This is where the biggest difference between the two bakkies lies and, for that matter, any other bakkie. The X-Class is by far the most car-like workhorse I have driven and if this was Mercedes’ primary goal, it has hit the nail on the head.
On launch, we drove 500km on highways, mountain passes, dirt roads, rutted tracks and also through terrible potholes. Sound familiar?
The extensive experience behind the wheel of the X-Class tells me it will fare well on South African roads for those wanting a compliant ride that is not too soft.
The engine is quiet and refined for a diesel and the cabin is as quiet as a Mercedes should be.
The engine line-up for SA is yet to be confirmed but models available include a base 2.4l petrol engine, a duet of 2.3l diesels and a range-topping 3.0l V6 (190kW and 550Nm). There is a choice of manual or auto gearboxes and rear or fourwheel drive.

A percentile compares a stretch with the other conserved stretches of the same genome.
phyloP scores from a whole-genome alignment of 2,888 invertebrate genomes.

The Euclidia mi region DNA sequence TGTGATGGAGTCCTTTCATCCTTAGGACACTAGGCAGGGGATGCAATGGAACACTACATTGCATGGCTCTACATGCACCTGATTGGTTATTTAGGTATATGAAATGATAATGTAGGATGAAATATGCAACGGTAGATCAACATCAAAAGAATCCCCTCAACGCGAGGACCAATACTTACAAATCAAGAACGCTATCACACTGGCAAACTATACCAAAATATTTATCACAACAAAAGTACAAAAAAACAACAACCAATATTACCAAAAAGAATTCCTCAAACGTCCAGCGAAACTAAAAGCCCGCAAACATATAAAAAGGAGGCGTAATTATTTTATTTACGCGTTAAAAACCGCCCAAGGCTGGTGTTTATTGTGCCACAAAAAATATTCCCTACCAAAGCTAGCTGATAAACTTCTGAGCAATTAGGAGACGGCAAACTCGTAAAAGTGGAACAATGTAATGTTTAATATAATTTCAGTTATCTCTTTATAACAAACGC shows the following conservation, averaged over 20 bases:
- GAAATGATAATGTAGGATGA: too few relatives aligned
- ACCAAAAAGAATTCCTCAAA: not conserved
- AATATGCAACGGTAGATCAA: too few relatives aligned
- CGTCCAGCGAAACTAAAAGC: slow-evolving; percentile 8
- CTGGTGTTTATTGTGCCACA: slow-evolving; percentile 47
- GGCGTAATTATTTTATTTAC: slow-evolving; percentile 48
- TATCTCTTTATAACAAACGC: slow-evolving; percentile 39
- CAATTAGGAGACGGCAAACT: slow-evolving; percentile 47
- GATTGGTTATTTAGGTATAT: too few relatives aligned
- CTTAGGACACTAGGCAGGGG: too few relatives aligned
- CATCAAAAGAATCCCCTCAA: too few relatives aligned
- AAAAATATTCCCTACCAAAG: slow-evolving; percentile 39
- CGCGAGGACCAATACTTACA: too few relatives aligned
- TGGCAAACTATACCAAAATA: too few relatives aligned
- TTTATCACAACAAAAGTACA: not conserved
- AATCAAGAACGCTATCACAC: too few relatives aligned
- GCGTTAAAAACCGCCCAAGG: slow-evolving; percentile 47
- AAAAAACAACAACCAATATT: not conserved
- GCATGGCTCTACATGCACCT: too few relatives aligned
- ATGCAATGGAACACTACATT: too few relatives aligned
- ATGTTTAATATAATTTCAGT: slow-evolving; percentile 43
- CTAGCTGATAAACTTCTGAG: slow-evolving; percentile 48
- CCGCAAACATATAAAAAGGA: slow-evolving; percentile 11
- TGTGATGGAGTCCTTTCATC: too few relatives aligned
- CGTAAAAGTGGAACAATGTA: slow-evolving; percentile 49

In Chile we drove the X250d 4Matic. This features the biturbo engine direct from the Navara, mated to the Japanese firm’s seven-speed automatic gearbox. Output is bang on with the Nissan at 140kW and 450Nm, but the Germans say both pieces of hardware have been tuned to Mercedes standards.
I found the engine to have plenty of pull and there was little lag on the auto box, which is frequently a problem when trying to overtake in a bakkie. Behind the wheel, it may not be up to the “best or nothing” standards, but it is certainly no Navara and I really enjoyed driving it.
Off-road too the X-Class is immensely capable. With a wading depth of 600mm and approach and departure angles of 30° and 25°respectively, it had no problem tackling the varied off-road course we drove.
Only the cars we drove offroad featured raised suspension which we will receive as standard in SA, taking the total ground clearance up by 20mm to an impressive 222mm — great on the rough stuff but it will be interesting to see how the extra height affects on-road handling.